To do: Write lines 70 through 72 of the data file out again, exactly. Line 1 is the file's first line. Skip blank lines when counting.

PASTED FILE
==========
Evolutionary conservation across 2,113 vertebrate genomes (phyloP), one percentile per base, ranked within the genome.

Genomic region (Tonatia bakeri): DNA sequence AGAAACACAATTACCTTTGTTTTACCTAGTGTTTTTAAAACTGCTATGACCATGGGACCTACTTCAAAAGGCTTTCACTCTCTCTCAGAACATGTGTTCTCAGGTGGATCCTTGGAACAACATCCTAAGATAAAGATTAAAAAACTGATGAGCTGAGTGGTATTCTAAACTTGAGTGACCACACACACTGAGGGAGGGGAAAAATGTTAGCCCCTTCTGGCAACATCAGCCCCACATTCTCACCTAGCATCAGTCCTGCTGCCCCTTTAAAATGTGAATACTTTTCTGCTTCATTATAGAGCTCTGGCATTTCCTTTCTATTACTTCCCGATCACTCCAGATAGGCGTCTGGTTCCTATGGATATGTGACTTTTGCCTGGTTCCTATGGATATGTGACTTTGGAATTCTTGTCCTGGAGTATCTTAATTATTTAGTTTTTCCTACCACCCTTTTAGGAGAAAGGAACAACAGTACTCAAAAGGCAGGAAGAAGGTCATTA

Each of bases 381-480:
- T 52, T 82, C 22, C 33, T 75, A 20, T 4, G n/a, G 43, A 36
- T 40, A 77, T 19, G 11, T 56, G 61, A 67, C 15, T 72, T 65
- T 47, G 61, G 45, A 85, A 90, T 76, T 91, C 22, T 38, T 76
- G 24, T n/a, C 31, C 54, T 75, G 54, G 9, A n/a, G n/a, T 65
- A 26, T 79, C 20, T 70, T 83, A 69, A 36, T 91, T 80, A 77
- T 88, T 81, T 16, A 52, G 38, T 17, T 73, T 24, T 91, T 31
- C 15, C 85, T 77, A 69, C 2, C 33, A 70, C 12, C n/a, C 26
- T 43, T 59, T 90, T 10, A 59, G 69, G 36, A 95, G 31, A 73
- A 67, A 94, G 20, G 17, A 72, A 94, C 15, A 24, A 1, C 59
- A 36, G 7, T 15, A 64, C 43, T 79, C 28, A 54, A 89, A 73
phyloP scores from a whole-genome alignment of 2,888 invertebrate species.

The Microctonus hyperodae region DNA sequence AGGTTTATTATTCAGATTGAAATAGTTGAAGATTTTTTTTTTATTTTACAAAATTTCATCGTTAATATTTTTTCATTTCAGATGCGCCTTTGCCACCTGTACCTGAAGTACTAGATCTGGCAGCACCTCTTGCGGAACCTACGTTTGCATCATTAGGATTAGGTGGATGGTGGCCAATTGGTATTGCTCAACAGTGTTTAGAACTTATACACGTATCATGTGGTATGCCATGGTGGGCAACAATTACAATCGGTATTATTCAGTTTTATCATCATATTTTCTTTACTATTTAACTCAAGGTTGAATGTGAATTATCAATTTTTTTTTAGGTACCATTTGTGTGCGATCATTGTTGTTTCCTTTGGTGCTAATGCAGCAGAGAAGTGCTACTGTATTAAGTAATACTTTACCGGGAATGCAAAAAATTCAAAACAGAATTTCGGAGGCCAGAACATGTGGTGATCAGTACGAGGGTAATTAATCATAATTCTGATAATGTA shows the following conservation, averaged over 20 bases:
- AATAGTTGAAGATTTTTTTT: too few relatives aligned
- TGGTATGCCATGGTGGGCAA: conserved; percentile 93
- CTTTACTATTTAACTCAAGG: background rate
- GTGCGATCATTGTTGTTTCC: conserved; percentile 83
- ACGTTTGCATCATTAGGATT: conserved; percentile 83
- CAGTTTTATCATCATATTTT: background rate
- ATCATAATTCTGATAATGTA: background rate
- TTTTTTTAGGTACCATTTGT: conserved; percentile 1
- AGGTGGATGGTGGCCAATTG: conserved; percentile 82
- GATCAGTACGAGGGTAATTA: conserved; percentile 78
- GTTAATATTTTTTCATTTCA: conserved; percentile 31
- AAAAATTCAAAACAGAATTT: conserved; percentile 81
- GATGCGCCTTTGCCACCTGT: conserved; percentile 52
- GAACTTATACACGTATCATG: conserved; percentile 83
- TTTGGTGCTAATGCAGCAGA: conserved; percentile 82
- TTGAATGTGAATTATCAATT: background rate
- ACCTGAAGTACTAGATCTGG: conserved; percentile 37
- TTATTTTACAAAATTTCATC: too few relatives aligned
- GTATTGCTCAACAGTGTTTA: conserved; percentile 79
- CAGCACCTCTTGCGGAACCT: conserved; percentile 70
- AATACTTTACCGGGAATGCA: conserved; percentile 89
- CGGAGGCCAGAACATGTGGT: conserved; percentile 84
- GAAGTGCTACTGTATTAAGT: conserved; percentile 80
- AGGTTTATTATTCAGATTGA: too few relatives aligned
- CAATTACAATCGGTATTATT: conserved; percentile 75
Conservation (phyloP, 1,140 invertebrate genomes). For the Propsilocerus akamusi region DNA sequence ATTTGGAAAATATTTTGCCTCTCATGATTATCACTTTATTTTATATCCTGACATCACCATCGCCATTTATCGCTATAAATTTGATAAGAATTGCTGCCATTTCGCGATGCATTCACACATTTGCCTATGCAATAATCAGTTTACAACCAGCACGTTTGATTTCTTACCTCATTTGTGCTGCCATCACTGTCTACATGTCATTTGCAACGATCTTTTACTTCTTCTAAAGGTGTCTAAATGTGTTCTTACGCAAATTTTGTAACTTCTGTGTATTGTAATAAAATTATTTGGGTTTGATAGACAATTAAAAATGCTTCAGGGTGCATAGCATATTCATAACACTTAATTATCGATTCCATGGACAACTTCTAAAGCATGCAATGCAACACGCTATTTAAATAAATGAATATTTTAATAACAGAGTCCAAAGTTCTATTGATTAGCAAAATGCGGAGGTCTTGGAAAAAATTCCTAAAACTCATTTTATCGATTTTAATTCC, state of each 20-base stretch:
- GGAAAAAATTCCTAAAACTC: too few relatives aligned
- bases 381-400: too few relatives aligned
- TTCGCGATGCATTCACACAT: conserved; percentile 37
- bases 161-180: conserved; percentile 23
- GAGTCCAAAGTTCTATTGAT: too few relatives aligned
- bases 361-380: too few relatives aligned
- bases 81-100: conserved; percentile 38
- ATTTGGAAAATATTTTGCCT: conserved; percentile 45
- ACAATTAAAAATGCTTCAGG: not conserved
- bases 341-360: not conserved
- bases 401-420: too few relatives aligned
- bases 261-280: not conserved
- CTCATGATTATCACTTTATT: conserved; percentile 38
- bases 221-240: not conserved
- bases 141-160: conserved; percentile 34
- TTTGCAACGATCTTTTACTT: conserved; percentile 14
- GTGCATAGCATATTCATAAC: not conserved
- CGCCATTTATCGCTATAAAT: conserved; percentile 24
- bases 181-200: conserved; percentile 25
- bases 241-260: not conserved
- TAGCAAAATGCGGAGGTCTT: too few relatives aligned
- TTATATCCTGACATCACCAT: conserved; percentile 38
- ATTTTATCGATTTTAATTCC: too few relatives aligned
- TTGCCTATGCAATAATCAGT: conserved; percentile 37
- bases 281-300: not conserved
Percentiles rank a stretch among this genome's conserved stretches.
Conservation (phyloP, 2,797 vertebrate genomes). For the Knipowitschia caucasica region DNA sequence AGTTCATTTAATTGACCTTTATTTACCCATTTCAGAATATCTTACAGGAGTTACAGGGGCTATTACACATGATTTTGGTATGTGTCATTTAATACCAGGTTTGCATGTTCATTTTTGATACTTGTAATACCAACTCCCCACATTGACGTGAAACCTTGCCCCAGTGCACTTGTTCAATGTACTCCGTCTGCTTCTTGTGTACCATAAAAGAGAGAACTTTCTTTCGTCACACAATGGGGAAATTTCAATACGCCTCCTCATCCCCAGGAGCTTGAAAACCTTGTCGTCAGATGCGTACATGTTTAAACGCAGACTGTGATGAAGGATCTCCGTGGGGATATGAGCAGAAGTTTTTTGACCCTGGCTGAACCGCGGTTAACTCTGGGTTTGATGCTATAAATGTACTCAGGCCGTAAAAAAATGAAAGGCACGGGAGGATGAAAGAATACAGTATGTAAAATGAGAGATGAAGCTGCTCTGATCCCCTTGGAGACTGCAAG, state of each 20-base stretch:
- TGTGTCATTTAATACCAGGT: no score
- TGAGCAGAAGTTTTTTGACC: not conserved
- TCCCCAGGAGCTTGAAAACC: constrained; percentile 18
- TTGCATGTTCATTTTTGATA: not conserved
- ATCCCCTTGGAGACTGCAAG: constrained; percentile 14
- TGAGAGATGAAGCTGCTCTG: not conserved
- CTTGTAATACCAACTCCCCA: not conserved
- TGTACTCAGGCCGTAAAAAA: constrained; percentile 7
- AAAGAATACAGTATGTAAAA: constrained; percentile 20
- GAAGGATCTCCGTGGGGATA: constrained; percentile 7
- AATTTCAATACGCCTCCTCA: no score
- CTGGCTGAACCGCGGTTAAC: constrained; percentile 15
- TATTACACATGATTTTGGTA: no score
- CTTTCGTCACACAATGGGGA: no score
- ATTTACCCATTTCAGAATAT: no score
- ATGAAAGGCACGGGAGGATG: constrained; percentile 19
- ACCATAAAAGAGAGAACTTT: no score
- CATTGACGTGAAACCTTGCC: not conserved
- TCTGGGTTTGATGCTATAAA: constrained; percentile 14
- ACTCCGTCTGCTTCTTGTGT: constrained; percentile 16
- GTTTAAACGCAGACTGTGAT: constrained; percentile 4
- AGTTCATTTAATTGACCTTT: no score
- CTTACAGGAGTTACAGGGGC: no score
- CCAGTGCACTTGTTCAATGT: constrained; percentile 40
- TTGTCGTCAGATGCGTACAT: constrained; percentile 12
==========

- TGAGCAGAAGTTTTTTGACC: not conserved
- TCCCCAGGAGCTTGAAAACC: constrained; percentile 18
- TTGCATGTTCATTTTTGATA: not conserved